Expect street trees to play a bigger role in development plans in North Cowichan in the future.
Council unanimously passed a motion at its meeting on April 21 directing staff to introduce policies and regulations to expand the number of street trees and shade trees in residential and commercial developments and public works projects as part of the municipality’s updated Official Community Plan, and any other relevant initiatives planned or underway.
Count. Rob Douglas, who introduced the motion, said street trees have a significant but often under-appreciated impact on North Cowichan’s communities, including residential neighbourhoods, downtown cores and shopping centres.
He said their benefits are well-documented in planning and design literature, and have been incorporated into street design guidelines in municipalities around the world.
Douglas listed a number benefits of having street-lined streets in North Cowichan; including improved air and water quality, lower violent and property crime rates, increased property values, psychological well-being, and more walkable and bicycle-friendly streets.
“In contrast, streets without consistent shade tree planting are more barren and hotter, appreciate less in real estate value, and do not calm traffic speed,” he said.
“Sadly, these streets are the norm in many residential and commercial developments. Traditionally, North Cowichan has not required tree-lined streets in major residential developments, but in recent years, shade trees have been incorporated into major commercial developments and public works projects, such as the 5,000-hectare Cowichan Commons shopping centre and revitalization projects on Beverly Street, Joan Avenue and Chemainus Road.”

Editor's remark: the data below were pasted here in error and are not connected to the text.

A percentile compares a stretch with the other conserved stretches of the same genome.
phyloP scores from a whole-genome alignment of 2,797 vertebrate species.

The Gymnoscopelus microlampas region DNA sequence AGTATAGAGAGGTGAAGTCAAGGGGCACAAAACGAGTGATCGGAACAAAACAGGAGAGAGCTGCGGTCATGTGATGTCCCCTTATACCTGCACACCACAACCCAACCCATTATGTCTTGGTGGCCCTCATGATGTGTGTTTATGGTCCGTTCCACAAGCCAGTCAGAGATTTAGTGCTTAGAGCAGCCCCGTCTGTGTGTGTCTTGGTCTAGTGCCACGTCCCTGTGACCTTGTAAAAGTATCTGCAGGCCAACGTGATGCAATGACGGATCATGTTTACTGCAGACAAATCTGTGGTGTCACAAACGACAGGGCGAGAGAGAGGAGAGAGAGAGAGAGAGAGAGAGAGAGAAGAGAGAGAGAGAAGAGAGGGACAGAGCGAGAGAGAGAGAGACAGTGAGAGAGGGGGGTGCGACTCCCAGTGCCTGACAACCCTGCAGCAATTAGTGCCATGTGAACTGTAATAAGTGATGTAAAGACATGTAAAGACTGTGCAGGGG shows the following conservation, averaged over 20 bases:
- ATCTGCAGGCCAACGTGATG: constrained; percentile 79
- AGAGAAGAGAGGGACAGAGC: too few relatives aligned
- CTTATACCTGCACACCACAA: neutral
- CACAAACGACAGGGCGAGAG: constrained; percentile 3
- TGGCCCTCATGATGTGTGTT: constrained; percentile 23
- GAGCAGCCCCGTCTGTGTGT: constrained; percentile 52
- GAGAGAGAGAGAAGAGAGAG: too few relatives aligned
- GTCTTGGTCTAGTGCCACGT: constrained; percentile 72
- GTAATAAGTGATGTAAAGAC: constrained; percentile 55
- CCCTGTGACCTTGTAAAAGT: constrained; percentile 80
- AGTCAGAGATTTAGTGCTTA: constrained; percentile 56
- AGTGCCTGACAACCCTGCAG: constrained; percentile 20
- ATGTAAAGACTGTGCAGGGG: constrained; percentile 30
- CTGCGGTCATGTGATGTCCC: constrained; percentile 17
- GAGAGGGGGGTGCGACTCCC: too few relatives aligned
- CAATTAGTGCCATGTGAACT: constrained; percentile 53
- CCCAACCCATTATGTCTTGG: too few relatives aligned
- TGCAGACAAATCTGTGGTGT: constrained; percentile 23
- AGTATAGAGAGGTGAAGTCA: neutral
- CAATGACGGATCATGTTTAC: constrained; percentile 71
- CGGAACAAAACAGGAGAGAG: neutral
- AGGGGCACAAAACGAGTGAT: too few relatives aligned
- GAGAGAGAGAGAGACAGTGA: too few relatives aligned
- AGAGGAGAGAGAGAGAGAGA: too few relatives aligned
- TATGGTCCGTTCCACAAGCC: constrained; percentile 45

Douglas said a number of recently developed local area plans in the municipality also contain numerous specific policies to encourage and require shade trees in streetscapes.
“While the policies in these LAPs are important tools for improving streetscape design, they do not apply to significant portions of the municipality earmarked for future development, nor do they do anything to enhance streetscapes in established suburban neighbourhoods,” he said.
Planning and building director Rob Conway said much of what Douglas is proposing in regards to policies and regulations is in the works, and he expects trees will have a prominent presence in the updated OCP.
“Much of the policy and regulation work that is coming up have opportunities to build some of these concepts in them,” he said.
“It’s good time to be considering these types of features in our regulations.”
But Mayor Al Siebring said that while he’s not opposed to Douglas’s motion, he’s not jumping up and down about it either.
“We’re already doing this in a number of areas so this is not new; it’s an attempt to entrench it in policy to ensure we keep doing it,” he said.
“That’s fine and I don’t want to denigrate the motion and I intend to vote for it, but we’d keep doing this even without this motion coming forward.”
In response, coun. Kate Marsh countered that “policy is harder to change than a habit” and said she’s in full support of the motion.